Who can really find fault with the minister’s systematic route to avoid the 2008 economic meltdown? Ncube himself has clearly said: “It is important to note that this value preservation arrangement is hinged on consistent implementation of prudent fiscal and monetary policies, as well as disciplined market conduct by all economic agents as espoused in the Transitional Stabilisation Programme.”
Yes, “disciplined market conduct” on the part of one and all, each and everyone of us at every level is key to the success of the economic stabilisation programme because we are “all economic agents” to various extents.
But one economic agent — in the form a supermarket chain of stores —is not playing ball as far as “disciplined market conduct” is concerned. This supermarket chain increases the price of this item from 10 bond notes to 40 bond notes ostensibly because of the bond note/United States dollar discrepancy.
You produce US$10 at the till, but they now say the US dollar is now equal to the bond note. ln that shortest of distances from the shop shelves to the till, the US dollar bafflingly and mysteriously crashes in value to become equal to the bond note.
As one can see, if you give some people an inch, they will take a mile. If you agree to give someone something that they want, they will then want to take more. Make a small concession and they will take advantage of the situation in a much larger way. You give them a small amount of freedom to do something, they will exploit that to the maximum, as seen in that supermarket. One begins to read between the lines and then sees the wisdom — not stupidity — of Ncube officially holding the bond note at par with the US dollar. Had he announced that it’s now 1:4, as some people are clamouring for, the black market rate would by now be around 1:16. Only the blind or straight-line thinkers cannot see Ncube’s tactical holding operation, without which the situation would now be much worse.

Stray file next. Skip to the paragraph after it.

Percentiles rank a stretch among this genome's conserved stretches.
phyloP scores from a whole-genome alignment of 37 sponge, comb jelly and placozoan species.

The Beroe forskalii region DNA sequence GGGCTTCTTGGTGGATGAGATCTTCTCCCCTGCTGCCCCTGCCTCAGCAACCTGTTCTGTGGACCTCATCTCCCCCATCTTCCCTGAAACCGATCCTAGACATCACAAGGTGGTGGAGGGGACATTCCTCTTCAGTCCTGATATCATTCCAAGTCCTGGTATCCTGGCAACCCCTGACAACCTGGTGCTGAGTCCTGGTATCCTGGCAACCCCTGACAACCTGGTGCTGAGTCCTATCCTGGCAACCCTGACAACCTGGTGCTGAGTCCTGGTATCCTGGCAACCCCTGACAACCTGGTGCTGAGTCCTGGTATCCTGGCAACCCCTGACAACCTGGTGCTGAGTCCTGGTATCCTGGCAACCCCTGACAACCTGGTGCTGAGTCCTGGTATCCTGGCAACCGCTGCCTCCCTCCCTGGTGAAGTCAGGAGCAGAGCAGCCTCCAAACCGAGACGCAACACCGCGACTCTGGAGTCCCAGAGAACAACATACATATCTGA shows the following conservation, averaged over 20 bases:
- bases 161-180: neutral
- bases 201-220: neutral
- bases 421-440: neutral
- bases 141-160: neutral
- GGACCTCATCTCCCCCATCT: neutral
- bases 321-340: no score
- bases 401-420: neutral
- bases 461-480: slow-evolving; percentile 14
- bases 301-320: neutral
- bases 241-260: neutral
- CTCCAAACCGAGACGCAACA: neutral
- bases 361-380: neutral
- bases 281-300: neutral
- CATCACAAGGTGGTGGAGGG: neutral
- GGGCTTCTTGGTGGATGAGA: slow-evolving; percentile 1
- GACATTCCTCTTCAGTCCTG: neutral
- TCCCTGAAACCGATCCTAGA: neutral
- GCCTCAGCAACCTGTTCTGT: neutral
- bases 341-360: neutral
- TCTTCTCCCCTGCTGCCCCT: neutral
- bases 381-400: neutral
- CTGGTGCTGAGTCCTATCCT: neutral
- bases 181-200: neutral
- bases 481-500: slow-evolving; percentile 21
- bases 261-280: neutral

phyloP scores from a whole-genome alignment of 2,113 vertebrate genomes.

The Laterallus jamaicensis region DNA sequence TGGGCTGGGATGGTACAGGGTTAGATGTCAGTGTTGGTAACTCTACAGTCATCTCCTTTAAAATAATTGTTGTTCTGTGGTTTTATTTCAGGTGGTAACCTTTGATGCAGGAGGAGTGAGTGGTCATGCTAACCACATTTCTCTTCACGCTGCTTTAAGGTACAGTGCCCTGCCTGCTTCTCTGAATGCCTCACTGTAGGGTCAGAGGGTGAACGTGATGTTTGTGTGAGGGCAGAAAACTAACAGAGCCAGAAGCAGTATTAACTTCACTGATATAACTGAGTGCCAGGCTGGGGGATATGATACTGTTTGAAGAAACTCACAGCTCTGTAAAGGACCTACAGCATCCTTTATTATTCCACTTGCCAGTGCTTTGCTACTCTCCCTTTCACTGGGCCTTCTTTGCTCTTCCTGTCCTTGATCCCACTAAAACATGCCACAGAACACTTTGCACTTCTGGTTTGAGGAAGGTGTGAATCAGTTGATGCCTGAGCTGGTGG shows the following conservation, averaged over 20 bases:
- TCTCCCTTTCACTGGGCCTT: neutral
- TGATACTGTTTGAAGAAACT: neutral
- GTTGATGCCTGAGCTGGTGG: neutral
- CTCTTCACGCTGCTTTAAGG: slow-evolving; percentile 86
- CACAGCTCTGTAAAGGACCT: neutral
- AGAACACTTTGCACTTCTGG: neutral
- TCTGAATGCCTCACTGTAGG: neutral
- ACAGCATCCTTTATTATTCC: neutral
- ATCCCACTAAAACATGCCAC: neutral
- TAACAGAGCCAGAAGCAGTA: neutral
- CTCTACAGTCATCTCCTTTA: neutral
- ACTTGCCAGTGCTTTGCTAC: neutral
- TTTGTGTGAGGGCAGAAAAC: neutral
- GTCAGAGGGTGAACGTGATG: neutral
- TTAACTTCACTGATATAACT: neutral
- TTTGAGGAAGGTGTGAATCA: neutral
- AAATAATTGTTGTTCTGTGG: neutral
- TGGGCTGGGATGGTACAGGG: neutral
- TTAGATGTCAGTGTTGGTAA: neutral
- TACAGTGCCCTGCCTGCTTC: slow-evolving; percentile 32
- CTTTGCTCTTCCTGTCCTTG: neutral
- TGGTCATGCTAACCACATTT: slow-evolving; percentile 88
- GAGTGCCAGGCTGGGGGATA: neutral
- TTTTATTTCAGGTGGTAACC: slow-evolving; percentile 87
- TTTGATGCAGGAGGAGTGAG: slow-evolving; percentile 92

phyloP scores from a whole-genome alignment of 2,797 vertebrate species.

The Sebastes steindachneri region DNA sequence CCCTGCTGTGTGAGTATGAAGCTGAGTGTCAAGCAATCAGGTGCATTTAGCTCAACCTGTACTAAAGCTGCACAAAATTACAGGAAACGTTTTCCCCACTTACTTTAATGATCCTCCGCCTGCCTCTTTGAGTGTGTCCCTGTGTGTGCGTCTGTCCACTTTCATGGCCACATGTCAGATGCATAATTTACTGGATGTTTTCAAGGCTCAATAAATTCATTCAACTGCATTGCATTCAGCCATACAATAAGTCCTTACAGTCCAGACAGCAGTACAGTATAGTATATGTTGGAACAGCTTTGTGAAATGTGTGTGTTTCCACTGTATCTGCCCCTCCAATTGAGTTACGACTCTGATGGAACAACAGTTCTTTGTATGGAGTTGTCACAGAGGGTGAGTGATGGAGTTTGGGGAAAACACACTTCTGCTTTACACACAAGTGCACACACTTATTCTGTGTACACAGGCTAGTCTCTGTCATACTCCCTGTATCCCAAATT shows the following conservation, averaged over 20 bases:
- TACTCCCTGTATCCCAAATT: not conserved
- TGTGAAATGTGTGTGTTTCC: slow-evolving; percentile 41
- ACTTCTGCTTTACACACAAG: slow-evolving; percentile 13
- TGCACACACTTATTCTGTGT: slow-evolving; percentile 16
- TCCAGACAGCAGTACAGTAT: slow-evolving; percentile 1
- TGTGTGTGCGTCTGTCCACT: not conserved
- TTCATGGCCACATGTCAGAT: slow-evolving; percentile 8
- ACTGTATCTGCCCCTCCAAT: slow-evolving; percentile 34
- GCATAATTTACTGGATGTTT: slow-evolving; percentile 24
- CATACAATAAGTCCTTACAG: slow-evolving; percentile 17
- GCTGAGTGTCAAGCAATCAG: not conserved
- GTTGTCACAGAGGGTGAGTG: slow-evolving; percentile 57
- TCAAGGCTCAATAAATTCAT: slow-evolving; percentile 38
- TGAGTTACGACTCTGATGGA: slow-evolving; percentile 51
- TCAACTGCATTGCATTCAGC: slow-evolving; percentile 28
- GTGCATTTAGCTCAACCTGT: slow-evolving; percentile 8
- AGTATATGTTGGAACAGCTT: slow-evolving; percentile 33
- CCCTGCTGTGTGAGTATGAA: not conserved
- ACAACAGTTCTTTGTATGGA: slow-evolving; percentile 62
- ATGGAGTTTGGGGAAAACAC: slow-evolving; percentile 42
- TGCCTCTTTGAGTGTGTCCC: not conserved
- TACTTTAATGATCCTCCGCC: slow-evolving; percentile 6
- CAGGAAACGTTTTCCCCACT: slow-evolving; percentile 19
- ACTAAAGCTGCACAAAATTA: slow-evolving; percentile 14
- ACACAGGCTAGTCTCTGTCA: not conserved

Yes, we need to solve problems in the right way, with determination, but with the consciousness that there are universal scientific laws where the reality is discovered — not invented as in the “X” moving claim. And that these scientific laws are discovered not on the side of Zanu PF or MDC, but to educate and edify people for the greater good.
In the same way, economics laws —the empirically derived concepts of economic behaviour — are not on the side of Zanu PF or MDC. Ncube is working within the constraints of those economics laws, and whoever comes after him will be simlarly constrained and would largely implement the same austerity measures that Ncube is.
So instead of becoming prey to the claims/counter claims of political parties that they can do miracles, people themselves should get involved in setting the agenda as economic agents in their own right. Political parties cannot do miracles, but people can.
If people can innovate economically or socially — by boycotting retailers and supermarkets impoverishing them daily — that can bring in some major breakthroughs into economic and social development.
Thus, the sooner people reject the science fiction that someone, an individual, holds the keys to the economy, the better for the nation because it is up to us all to make the turnaround succeed through observing universal economics laws and acting against this daylight robbery of pricing goods at 4:1, but giving change at 1:1.
Conway Nkumbuzo Tutani is a Harare-based columnist. Email: firstname.lastname@example.org